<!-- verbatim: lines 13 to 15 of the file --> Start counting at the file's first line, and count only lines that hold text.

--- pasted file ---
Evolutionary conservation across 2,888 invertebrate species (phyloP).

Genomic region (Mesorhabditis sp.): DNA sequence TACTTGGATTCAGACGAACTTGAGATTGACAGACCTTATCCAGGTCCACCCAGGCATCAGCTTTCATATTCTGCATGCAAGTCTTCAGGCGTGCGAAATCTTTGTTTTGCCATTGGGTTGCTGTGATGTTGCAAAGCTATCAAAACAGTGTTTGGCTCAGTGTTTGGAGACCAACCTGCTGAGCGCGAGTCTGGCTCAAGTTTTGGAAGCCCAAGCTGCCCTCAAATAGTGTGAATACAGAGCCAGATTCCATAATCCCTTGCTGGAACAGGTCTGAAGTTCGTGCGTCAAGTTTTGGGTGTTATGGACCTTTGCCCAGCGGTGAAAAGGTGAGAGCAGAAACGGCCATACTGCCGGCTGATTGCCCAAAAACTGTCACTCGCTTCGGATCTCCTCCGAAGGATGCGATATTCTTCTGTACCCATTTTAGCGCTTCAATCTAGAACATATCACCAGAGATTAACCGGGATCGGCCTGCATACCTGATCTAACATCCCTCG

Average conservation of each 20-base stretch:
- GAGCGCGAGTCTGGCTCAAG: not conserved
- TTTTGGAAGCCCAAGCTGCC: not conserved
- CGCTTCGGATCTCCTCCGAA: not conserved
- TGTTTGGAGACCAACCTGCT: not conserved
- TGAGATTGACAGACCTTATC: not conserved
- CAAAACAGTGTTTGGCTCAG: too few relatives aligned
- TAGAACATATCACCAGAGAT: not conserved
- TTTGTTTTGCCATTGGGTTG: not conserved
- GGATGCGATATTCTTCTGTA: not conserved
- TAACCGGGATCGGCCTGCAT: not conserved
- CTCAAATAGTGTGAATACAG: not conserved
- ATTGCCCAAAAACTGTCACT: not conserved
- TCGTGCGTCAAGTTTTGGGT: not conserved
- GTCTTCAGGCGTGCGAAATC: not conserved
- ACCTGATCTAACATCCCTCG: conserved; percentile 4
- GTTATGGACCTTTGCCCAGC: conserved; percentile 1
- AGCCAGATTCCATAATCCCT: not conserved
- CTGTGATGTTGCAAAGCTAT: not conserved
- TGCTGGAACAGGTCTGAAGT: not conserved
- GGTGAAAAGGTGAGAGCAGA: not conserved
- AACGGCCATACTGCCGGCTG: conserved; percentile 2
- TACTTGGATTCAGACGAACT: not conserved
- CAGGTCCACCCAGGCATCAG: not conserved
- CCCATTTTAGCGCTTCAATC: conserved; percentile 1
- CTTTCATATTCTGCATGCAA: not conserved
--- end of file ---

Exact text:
- TAACCGGGATCGGCCTGCAT: not conserved
- CTCAAATAGTGTGAATACAG: not conserved
- ATTGCCCAAAAACTGTCACT: not conserved